Elle supports the views that many of us handmade artisans have, even though handmade goods can cost more than mass-produced goods, especially those imported from overseas, they’re so much more valuable! When you buy something handmade, you’re supporting an artisan – a small business and an entrepreneur. You’re supporting a craft and a subculture that values the importance of keeping craftsmanship alive. Each handmade item is a little bit different and Elle, like all handmade artists puts her love and a part of herself in every piece.
These adorable vintage birdies are my personal favorite!
Elle is a full-time paralegal working for a non-profit in North Carolina. When not working at her day job or on her business, you can find her relaxing in front of the television, catching up on the latest book club book, or talking on the phone with her family. Online you can find her on Facebook, Twitter and her blog.
When we were children, at one point or another, we always attempted to write on the wall. Most of us succeeded–much to the exasperation of our parents. If only they knew! One chalkboard paired with a few nontoxic chalkboard markers would have satisfied us for hours. I was an artsy kid, and that moose, painted by Houndstooth Design, is making my inner child squeal with glee. Josh runs Houndstooth Design from his St Cloud, MN home. He finds worn down toys, the sort most children would toss aside because of their chipped paint, and turns them into ethereal chameleons. You can leave notes on a pig in your kitchen or your kids can make a rainbow horse with non-toxic chalkboard markers. At the end of the day everything cleans up with a bit of soap and water.
Small spaces demand quite a bit from their dwellers. Every corner needs a purpose. “No wall left bare” was my motto when I moved into my first studio. Very often we overlook our walls when trying to figure out where to put all of our stuff. We buy boxes and baskets, maybe a few new shelves for the closet, but what about that 3’x3′ space on the kitchen wall?
Ken Rozema of KARoz Woodworking in Toronto, Canada builds these fantastic “Mail Message Centers”. I’m particularly fond of the chalkboard and corkboard combo. Sometimes a bit of paper stuck to a wall isn’t dynamic enough. Say it loud with a few bright colors or stick that very important receipt on the cork side. I’m always struggling with my mail (usually it ends up on the dining room table, after a 2-day layover in the living room) so a dedicated mail spot will help make it a one-way trip from the mailbox to the wall.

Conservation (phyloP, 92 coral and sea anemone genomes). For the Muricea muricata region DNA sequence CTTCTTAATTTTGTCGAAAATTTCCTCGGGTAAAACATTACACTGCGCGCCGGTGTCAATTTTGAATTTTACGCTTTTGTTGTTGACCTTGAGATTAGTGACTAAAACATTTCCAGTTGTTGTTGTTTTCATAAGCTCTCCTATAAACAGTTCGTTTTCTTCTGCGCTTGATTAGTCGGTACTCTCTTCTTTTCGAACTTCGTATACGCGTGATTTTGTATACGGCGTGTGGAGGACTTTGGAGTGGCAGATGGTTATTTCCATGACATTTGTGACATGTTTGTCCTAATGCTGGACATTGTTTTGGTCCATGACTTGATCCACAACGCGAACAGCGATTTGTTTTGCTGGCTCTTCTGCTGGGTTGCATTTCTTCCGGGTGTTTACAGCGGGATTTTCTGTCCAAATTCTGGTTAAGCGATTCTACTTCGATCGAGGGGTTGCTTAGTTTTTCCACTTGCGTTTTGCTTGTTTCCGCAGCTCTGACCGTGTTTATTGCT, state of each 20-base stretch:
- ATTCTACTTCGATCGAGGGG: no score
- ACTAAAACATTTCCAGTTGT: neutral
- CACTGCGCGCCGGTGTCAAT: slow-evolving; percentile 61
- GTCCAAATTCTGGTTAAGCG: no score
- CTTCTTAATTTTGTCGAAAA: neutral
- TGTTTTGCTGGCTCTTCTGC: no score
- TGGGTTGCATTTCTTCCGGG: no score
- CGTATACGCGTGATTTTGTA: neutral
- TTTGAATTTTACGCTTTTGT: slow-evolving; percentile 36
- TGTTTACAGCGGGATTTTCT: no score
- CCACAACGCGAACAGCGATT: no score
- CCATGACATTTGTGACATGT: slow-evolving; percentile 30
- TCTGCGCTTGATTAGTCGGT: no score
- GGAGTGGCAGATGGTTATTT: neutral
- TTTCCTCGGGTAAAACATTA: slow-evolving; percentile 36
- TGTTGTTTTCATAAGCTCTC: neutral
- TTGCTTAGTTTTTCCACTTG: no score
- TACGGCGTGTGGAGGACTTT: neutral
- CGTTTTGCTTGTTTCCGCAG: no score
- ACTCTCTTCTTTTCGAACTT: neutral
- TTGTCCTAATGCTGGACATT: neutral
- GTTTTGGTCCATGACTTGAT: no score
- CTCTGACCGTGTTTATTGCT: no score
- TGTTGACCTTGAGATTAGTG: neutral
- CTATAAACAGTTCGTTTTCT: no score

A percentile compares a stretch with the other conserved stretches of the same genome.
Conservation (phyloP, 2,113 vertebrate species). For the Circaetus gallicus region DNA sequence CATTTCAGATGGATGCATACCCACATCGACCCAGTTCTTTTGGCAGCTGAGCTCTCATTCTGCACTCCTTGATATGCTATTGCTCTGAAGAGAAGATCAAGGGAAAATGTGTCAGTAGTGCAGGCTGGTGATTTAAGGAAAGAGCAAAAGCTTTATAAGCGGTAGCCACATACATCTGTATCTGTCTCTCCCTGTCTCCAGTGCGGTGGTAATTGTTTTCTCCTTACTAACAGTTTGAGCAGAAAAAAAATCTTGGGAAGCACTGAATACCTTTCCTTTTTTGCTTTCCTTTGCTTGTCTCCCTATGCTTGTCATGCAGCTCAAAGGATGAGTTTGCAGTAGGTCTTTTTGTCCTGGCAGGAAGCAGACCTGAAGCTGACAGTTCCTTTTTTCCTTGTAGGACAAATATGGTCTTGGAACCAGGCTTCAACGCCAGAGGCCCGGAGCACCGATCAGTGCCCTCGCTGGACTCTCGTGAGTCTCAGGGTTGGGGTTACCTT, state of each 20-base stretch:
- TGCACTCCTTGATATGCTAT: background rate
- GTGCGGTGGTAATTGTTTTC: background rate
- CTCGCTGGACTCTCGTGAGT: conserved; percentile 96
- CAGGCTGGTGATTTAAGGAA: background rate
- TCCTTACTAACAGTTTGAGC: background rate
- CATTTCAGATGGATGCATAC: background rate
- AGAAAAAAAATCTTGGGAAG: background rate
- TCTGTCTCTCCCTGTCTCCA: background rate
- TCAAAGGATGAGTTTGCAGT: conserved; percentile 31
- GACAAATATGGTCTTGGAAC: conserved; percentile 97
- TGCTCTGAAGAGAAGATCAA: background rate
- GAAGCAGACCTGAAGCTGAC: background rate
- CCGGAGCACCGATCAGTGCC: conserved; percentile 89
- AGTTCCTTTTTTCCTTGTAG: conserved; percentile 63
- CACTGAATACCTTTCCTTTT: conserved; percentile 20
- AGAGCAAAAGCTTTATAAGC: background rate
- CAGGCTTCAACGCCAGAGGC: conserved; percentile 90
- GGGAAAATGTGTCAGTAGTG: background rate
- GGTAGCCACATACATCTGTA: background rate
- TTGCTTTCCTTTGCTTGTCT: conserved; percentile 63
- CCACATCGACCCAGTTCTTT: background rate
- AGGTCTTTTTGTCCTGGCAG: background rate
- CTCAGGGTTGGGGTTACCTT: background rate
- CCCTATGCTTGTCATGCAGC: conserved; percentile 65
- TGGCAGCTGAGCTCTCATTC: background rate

Speaking of kitchens, I’m sure you’ve got those random containers with random what-have-you stored inside them. I’ve tried label makers, but they look so boring, and the small font is hard to read. I like big, bold labels. The sort you can read from across the room, so there’s no question that yes, there is enough sugar for my husband to make me an apple pie this weekend.
Braden’s Grace Wall Art of St Augustine, USA makes peel-n-stick vinyl chalkboard labels. These little guys can be used indoors or outside, and can be transferred between surfaces with no messy glue or tape. A great solution for those random containers, be they in the kitchen, office, or playroom, that need a little bit of organizing to help make your life simpler.
Despite the magic of chalkboard, there’s really no mystery to it. Chalkboard paint can be bought at any hardware store, and almost anything can be painted with it. You apply it like any other paint. First goes down a primer and then the chalkboard paint. The best part is that it’s non-destructive. When your kids are grown and you don’t need that black chalkboard wall anymore it’s easy to prime and paint over it. However, most of these paints may have varying levels of toxicity. Carefully read the warnings on the side of the box.
There are companies that sell non-toxic chalkboard paint. Hocusadabra in Hong Kong is committed to selling non-toxic child friendly products, including chalkboard paint. Hocusadabra supports independent artists from around the world, and is opposed to BPA in children’s products. In a world where craft supplies tend to get made cheap, easy and chemically they’re doing their best to offer non-toxic alternatives.
In case you were wondering, chalkboard paint does come in different colors. Black is the easiest one to find in hardware stores, but I think it’d be pretty snazzy to have a cobalt blue or cherry red board hanging in my living room.